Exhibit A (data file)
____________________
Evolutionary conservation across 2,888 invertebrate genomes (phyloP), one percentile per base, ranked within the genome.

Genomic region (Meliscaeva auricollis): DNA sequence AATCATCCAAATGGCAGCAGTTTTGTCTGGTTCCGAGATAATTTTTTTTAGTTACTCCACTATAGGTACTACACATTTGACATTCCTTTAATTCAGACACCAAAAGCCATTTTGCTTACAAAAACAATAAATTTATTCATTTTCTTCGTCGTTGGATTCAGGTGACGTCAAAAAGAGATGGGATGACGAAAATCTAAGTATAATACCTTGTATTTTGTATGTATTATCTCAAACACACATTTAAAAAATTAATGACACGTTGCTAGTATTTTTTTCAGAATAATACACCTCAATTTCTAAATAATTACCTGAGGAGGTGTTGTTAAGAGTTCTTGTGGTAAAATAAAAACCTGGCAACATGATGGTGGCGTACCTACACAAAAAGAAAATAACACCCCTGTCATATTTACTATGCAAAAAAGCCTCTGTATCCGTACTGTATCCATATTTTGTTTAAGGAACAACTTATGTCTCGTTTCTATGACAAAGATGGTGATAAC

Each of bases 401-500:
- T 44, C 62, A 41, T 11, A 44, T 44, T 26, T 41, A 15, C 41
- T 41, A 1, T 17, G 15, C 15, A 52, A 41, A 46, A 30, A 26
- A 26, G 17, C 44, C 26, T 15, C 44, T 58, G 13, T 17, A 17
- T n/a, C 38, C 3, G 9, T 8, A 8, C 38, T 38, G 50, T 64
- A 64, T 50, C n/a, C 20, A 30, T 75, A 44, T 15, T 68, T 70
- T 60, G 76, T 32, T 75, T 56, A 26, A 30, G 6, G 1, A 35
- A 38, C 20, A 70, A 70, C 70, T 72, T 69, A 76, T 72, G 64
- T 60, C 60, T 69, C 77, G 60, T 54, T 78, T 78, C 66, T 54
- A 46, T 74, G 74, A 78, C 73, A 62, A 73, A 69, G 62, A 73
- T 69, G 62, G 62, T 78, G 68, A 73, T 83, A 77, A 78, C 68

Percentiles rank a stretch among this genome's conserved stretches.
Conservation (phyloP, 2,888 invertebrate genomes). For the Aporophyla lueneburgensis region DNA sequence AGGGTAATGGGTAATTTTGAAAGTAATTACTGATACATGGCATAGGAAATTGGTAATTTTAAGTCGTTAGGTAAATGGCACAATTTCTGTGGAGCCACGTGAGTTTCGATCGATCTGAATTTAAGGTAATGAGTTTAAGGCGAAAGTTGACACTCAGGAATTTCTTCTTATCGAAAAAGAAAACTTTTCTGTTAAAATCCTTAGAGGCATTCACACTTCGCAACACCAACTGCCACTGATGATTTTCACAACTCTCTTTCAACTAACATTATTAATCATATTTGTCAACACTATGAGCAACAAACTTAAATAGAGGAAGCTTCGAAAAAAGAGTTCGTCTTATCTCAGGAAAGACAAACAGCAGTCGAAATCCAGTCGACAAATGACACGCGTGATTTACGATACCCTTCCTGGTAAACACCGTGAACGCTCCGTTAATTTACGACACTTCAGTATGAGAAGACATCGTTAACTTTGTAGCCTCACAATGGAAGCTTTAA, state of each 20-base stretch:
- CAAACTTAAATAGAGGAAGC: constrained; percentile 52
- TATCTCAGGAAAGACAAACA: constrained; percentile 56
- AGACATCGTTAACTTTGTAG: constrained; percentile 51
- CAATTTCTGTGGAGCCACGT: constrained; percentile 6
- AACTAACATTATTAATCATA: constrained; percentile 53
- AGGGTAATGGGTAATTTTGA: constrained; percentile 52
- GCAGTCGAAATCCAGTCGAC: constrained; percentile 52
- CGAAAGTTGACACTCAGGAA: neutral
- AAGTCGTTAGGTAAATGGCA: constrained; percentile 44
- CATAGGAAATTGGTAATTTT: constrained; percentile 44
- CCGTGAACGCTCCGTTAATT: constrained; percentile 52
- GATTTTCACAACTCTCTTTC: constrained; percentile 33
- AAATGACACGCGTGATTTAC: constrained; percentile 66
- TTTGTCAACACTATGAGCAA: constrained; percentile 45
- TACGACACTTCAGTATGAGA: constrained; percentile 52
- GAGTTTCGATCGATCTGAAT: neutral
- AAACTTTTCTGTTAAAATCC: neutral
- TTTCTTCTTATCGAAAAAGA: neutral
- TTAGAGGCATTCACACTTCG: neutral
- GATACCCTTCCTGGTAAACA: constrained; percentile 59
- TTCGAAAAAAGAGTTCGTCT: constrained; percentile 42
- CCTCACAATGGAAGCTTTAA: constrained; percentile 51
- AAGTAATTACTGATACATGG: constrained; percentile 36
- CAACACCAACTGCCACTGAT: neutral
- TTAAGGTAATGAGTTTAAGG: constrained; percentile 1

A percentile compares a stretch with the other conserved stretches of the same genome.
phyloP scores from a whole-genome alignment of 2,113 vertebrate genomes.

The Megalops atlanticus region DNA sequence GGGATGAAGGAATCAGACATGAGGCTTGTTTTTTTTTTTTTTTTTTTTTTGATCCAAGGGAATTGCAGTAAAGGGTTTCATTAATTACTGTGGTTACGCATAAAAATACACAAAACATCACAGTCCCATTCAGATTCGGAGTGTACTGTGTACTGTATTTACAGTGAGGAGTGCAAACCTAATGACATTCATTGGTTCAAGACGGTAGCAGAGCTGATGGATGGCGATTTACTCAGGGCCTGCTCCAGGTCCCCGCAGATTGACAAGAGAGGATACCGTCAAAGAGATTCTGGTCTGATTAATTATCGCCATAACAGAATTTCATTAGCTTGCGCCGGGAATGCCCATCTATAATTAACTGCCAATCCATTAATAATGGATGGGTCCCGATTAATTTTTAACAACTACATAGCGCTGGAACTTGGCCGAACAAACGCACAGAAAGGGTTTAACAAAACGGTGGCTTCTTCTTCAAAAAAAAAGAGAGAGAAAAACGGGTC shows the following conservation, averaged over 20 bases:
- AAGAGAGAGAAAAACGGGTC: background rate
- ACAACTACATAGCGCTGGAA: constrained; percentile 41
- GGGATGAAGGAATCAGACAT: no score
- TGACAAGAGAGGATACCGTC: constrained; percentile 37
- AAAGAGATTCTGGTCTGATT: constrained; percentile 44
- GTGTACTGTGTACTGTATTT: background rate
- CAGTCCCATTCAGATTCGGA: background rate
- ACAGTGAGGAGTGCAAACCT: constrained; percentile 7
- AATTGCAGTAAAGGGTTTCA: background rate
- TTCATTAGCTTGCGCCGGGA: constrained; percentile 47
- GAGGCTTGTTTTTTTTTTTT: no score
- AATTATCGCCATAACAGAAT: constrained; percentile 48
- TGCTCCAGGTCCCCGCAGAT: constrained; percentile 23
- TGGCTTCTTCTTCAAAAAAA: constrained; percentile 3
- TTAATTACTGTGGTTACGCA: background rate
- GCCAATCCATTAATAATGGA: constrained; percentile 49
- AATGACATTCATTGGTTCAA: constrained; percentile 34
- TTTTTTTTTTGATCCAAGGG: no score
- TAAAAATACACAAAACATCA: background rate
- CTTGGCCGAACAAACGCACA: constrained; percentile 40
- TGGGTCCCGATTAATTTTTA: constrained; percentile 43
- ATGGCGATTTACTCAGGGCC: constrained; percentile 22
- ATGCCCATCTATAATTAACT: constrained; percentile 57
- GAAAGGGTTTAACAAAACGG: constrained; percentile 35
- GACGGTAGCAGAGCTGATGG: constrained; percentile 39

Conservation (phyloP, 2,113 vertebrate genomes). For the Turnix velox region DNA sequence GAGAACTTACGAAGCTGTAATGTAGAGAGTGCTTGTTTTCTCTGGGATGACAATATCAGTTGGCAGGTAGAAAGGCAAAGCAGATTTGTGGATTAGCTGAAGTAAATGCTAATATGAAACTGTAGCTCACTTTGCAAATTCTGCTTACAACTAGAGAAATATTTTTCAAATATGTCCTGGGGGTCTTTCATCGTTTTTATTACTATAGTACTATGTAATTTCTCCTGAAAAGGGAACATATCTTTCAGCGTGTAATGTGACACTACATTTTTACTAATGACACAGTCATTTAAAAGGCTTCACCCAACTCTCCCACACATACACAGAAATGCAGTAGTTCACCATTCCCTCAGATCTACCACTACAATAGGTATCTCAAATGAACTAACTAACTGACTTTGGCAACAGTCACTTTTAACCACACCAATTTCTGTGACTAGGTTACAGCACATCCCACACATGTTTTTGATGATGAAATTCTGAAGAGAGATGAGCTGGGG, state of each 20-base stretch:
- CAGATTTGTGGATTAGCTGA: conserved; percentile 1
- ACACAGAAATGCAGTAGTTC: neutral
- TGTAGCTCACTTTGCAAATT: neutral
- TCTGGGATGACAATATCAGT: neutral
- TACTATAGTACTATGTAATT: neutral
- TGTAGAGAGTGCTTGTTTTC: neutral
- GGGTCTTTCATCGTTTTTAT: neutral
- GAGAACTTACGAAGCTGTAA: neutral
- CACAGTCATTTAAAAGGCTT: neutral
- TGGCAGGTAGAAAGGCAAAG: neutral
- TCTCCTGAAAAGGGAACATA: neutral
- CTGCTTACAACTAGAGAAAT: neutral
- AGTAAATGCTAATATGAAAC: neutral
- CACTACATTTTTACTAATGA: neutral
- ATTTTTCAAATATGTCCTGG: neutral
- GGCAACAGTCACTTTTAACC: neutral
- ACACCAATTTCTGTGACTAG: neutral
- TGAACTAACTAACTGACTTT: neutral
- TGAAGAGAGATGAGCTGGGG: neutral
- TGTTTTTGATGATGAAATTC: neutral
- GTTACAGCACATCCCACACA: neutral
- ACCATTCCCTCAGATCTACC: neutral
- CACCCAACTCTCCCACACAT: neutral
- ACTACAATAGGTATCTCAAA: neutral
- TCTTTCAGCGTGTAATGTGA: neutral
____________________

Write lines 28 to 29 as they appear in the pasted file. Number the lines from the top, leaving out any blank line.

- AAATGACACGCGTGATTTAC: constrained; percentile 66
- TTTGTCAACACTATGAGCAA: constrained; percentile 45